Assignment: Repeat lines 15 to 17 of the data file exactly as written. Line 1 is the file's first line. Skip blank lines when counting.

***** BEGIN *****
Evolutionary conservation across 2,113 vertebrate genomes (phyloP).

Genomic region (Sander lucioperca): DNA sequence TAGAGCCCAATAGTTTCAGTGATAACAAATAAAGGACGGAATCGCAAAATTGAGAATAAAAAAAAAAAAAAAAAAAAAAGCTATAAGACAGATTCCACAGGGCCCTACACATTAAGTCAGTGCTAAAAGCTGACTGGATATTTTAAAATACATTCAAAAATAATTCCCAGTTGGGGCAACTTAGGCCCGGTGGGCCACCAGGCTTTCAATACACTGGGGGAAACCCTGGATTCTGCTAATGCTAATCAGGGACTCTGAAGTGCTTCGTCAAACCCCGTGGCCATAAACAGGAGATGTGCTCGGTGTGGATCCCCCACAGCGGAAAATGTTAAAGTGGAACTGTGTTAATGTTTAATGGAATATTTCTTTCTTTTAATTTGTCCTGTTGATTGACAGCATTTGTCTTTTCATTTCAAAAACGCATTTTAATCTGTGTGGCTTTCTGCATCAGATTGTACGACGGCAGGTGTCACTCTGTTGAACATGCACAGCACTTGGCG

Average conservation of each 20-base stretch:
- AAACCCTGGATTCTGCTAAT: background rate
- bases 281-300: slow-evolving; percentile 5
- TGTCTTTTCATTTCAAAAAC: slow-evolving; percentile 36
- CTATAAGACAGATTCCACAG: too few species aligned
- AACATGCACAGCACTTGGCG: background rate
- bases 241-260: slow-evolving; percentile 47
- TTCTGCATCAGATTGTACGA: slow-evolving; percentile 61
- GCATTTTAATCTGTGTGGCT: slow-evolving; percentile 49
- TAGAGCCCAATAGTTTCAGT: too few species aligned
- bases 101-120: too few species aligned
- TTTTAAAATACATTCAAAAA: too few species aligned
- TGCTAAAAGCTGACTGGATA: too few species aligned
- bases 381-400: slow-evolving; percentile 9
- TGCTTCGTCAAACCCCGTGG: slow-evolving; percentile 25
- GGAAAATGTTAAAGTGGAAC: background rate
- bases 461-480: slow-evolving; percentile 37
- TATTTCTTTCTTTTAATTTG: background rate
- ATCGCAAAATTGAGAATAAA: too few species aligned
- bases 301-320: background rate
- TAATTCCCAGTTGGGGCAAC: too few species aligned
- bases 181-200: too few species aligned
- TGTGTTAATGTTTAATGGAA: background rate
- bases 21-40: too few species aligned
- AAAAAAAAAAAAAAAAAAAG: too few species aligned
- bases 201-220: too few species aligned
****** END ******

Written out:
- TGCTAAAAGCTGACTGGATA: too few species aligned
- bases 381-400: slow-evolving; percentile 9
- TGCTTCGTCAAACCCCGTGG: slow-evolving; percentile 25